A Melbourne company that previously found itself at the centre of a workplace bullying controversy has been forced to back-pay staff almost $20,000 by the Fair Work Ombudsman.
Kanodia Nominees, which manufactures gourmet food for companies including IKEA and Costco, was the target of an investigation and audit by the ombudsman after receiving a series of complaints about its workplace practices.
The company came under fire from the watchdog in 2012 over allegations managers at its Glendal Foods plant in Brunswick had regularly screamed orders at staff and made sexual comments towards them.
It was also alleged employees were told they must give 48 hours’ notice if they wanted to take sick leave and told casual staff they must buy lunch for the whole workplace when they become full-time employees.
In October 2012, the Fair Work Ombudsman revealed that prior to the bullying claims, an employee had complained about excessive working hours for process workers, underpayment of overtime penalty rates and loss of hours.
A subsequent investigation revealed process workers had in fact been underpaid a total of $19,731 between January 2010 and August 2012, with amounts ranging from $106 to $4896 each.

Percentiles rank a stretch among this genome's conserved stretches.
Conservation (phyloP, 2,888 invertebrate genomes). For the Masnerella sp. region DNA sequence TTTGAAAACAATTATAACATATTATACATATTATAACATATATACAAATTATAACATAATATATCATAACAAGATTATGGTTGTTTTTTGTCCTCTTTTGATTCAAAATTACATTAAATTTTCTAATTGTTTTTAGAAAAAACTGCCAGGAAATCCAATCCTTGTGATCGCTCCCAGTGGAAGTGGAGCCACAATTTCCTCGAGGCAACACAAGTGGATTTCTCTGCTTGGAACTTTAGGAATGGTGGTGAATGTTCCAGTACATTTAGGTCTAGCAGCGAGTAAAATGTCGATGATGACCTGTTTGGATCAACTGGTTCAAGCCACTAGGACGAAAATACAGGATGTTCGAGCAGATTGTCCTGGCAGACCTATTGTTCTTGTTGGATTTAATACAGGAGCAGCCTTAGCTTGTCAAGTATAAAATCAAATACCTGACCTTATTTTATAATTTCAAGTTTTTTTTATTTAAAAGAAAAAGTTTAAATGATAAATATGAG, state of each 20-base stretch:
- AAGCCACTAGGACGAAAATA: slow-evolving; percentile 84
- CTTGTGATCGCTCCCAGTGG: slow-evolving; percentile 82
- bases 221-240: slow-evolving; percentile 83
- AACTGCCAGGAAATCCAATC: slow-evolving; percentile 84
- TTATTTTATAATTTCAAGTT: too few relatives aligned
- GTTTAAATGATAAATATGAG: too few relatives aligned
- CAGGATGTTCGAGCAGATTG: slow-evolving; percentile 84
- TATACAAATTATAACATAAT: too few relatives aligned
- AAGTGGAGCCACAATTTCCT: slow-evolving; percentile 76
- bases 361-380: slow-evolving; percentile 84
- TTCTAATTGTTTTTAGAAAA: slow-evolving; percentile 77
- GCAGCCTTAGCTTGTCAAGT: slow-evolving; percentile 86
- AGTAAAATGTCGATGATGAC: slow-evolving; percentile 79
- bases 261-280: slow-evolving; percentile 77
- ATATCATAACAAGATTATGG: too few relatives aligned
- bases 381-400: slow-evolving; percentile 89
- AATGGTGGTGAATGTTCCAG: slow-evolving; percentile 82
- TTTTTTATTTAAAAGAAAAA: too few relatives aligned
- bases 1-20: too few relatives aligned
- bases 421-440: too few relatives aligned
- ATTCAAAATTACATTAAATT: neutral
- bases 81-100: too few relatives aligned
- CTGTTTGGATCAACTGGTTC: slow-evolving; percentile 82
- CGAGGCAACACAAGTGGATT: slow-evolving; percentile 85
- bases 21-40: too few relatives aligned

They were underpaid base minimum rates, overtime rates and annual leave loading, and some did not receive paid rest breaks.
The company was also found to have made and kept false employee records in relation to four employees.
The ombudsman today announced the company had completed the back payments to all 17 affected staff after Kanodia agreed to enter an enforceable undertaking with the watchdog.
The terms of the undertaking required the food manufacturer to apologise to each of the affected staff and give an unqualified commitment to comply with workplace laws in future.
Kanodia also advised the ombudsman it had referred and addressed bullying matters on to WorkSafe Victoria and matters of leave and discrimination on to the Fair Work Commission.
SmartCompany contacted Kanodia for comment, but did not receive a response prior to publication.
The ombudsman said the company had co-operated with the investigation.
Employment lawyer Peter Vitale told SmartCompany one breach of workplace law can often expose other contraventions to the Fair Work Ombudsman.
“Any time somebody breaches the law, they invite themselves to come under the scrutiny of the relative authority,” says Vitale.
“Once the ombudsman has a reason to investigate one aspect or one complaint, it might be that other employees feel comfortable to come forward or the ombudsman might discover other things they’ve done through an investigation.”
Vitale says agreeing to an enforceable undertaking is often the smart decision for a business found to be in breach of the law.
“It is typically a more palatable alternative to litigation,” says Vitale.
“Avoiding litigation at any time is sensible. If the law has been breached, there is little point to subject yourself to litigation and potential fines.”